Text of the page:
BP Deals With Environmental, Financial Issues After Spill
NEW YORK (AP) — The oil spill spreading across the Gulf of Mexico has drained $32 billion from BP's stock market value. Lawsuits, fines, cleanup and reputation-repair are certain to cost the company billions more and could tie up BP for many years to come.
Yet the still-unfolding environmental disaster isn't likely to put one of the world's largest oil companies out of business.
BP PLC earned close to $40 billion in 2008 and 2009 combined, and more than $6 billion in the first three months of 2010.
Exxon Mobil — which shelled out more than $4 billion in cleanup costs and legal payouts after the Exxon Valdez spill in Alaska 21 years ago — managed to pull through the disaster just fine. Today it is the world's largest publicly traded oil company.
In the long run, BP will be fine too, said Mark Gilman, an analyst at The Benchmark Co.
"Let's not get hysterical here," he said. "They're going to survive this."
Still, London-based BP will face a litany of challenges as a result of last month's accident, not the least of which will be scrutiny from politicians and regulators in Washington. BP could find itself at a competitive disadvantage when vying for offshore drilling permits if the Obama administration moves ahead with plans to open vast swaths of the U.S. coast to oil exploration.
How much the disaster costs depends on how much worse the spill becomes, and how much fault is ultimately assigned to BP for the oil-rig explosion and fire that caused the spill. The oil company leased the offshore platform from Transocean Ltd. and hired subcontractors, including Halliburton Co., to help drill the well that is now spewing an estimated 200,000 gallons a day.
On Monday, BP gave assurances to shrimpers, oil workers and scores of others that they will be compensated for any "legitimate and objectively verifiable" claims.
BP is spending $6 million a day to contain the oil spill; the federal Oil Pollution Act requires BP to pay the cost of any cleanup work done by government agencies such as the Coast Guard and Homeland Security. But the real costs will come later, when BP starts paying for damage to wildlife, coastal businesses and tourism.
"The worst-case scenario is enormous," said Keith Hall, a New Orleans lawyer who represents oil and gas companies. "There are already a number of wrongful-death and personal injury cases out there. There will be no doubt more."
Fadel Gheit, a market analyst with Oppenheimer & Co., estimated that every day that oil seeps into the gulf, BP loses hundreds of millions of dollars in liability claims. Overall, Gheit estimated BP could pay anywhere between $5 billion and $15 billion for the cleanup, damage claims and lawsuits.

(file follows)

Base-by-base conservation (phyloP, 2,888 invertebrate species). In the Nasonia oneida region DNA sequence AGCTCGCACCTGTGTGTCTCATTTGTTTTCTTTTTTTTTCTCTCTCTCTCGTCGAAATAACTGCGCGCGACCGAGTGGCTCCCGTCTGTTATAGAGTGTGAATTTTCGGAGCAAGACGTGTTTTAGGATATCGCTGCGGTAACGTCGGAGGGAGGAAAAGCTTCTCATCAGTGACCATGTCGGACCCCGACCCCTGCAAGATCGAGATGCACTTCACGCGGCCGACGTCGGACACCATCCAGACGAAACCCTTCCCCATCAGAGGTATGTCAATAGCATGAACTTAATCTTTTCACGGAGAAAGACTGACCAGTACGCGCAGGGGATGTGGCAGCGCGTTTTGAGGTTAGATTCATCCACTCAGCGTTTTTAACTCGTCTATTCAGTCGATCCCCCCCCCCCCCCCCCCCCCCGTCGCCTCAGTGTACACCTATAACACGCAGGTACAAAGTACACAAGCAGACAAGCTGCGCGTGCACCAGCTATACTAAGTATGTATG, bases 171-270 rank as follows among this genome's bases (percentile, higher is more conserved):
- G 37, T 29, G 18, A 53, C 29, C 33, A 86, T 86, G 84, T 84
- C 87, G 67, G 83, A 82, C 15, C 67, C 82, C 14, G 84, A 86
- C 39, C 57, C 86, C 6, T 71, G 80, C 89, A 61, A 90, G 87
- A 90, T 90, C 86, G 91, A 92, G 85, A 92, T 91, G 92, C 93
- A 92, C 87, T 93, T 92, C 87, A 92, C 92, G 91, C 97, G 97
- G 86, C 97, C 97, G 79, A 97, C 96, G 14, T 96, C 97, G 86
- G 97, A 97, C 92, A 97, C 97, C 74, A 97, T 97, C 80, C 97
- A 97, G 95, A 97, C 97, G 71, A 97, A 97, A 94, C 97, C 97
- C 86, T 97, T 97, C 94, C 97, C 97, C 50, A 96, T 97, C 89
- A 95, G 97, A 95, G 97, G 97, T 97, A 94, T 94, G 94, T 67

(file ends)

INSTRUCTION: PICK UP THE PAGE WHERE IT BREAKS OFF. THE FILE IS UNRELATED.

Federal law sets a $75 million limit how much an oil company has to pay for damages such as lost wages and economic suffering. But lawyers said the cap can be lifted if BP is found to have failed to meet federal safeguards or was otherwise grossly negligent.
People can also pursue claims in state court and file for damages through the Oil Spill Liability Trust Fund, which was established after the Exxon Valdez. The fund, which collects 8 cents from the industry for every barrel of oil produced or imported to the U.S., has about $1.6 billion available to cover damages.
BP, the largest oil and gas producer in the U.S., has been blamed for a number of big accidents in the past decade.
— An explosion at a BP refinery in Texas City, Texas, in 2005 killed 15 people and injured 170. Regulators in October hit BP with a record $87 million fine for failing to correct safety hazards at the plant. BP is contesting the fine.
— More than 200,000 gallons of oil spilled from a BP pipeline in Alaska in March 2006, the largest-ever spill on Alaska's North Slope. BP paid about $20 million in fines.
Now, a class-action lawsuit filed in federal court in New Orleans blames BP, Transocean, Halliburton and Cameron International Corp. — a maker of rig equipment — for faulty behavior before and after the April 20 accident.
BP has pointed the finger at its partners. CEO Tony Hayward — who took over BP after the Texas City blast — said Monday on ABC's "Good Morning America" that a failure of Transocean's equipment led to the spill.
David Kotok, chief investment officer of the Sarasota, Fla., money-management firm Cumberland Advisors, said early predictions are likely to understate the fallout from the disaster. Neither the 1969 Santa Barbara, Calif., offshore oil spill nor the Exxon Valdez is a useful comparison because the current slick could be much bigger and harder to contain.
"We're looking at maybe two to three months" of oil flowing into the gulf, he said. "The devastation is huge. This is like Three Mile Island."
Experts say the green image the company cultivated in its advertisements is vulnerable. Market researcher Eileen Campbell valued BP's brand at $17.3 billion, mostly because of its interest in the environment. BP invests in biofuels, wind and solar energy, and it supports capping carbon emissions.
The spill will probably make it tougher for BP to expand in U.S. waters, analysts say.
"BP is under watch now," Gheit said. "They may not be welcome in the area. So if I'm going to issue a permit for BP to drill a well, I'm going to take a much closer look at them."